Location: Food Science Research
Project Number: 6070-41420-008-00-D
Project Type: In-House Appropriated
Start Date: Apr 25, 2016
End Date: Apr 24, 2021
1. Determining the safety of low and alternative salt fermentations, produced nationally and internationally. 2. Develop predictive models for 5-log reduction times for pathogenic Escherichia coli in fermented and acidified vegetable products. 3. Enhance buffer capacity models for predicting pH changes in acidified foods with low acid ingredients.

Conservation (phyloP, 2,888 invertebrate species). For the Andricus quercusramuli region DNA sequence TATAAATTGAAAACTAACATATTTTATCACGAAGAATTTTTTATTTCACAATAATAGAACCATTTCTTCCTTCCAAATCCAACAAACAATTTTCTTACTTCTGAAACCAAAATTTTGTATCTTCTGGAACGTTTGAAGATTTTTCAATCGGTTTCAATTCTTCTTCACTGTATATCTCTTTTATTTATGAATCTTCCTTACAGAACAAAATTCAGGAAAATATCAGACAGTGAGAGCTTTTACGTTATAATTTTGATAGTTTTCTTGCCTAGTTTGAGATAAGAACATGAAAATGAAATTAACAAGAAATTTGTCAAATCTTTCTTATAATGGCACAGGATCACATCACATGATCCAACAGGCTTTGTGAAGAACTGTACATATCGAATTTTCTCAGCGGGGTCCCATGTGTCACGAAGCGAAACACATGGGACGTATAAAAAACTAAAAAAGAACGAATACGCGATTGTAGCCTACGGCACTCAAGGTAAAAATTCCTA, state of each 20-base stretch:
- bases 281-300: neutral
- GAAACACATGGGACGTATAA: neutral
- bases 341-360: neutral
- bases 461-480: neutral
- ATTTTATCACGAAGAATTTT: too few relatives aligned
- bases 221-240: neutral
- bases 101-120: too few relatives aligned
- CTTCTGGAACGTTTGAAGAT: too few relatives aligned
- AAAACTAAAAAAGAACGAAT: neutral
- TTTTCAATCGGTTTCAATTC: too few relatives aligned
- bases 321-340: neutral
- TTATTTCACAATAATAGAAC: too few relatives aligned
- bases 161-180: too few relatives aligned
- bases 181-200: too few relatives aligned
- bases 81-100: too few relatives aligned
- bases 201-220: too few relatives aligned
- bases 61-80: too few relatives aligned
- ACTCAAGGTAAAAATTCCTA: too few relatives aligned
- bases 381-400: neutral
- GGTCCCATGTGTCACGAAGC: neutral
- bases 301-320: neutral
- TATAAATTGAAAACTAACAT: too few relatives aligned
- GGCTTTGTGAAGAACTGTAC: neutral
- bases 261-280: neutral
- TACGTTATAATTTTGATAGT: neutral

The experimental approaches that will be use to achieve the objectives will include mathematical modeling, molecular ecology studies, and biochemical analysis of fermentation brines. Specifically, for Objective 1, to determine the effects of salts on pathogen reduction in fermentations, growth and death of bacterial pathogen cocktails (strain mixtures) will be measured in fermentations by conventional bacterial plating methods using automated plating equipment. Log reduction times for pathogens will be calculated using linear or nonlinear (Weibull) models. Biochemical analysis for salts, organic acids and sugars, will be done by titration (for salts), and high performance liquid chromatography (for acids and sugars). A matrix of salt types and concentrations will be tested to determine how salt effects pathogen die-off. For Objective 2, mathematical modeling approaches to determine the reduction in pathogen populations during fermentation will utilize non-linear systems of ordinary differential equations (rate equations) using Matlab computer software. In addition computer simulation models will be developed using the C++ programming language. Data for these models will be obtained from the experiments in Objective 1. Model results will be compared to data generated under a variety of conditions to determine if the models accurately describe the data. To accomplish Objective 3, predicting pH of buffered acidified foods with low acid additives, mathematical models will be based on published ionic equilibria equations for buffered acid and base solutions. Novel methods for numerical solutions to these equations will be implemented with Matlab software. An automated titrator will be used to confirm predicted buffer capacity curve data. To fit data to the models, several optimization algorithms will be used from the Matlab Optimization Toolkit, or independently programmed in Matlab or C++. The knowledge gained will be used to help processors and regulatory agencies assess and assure the safety of acidified and fermented food products.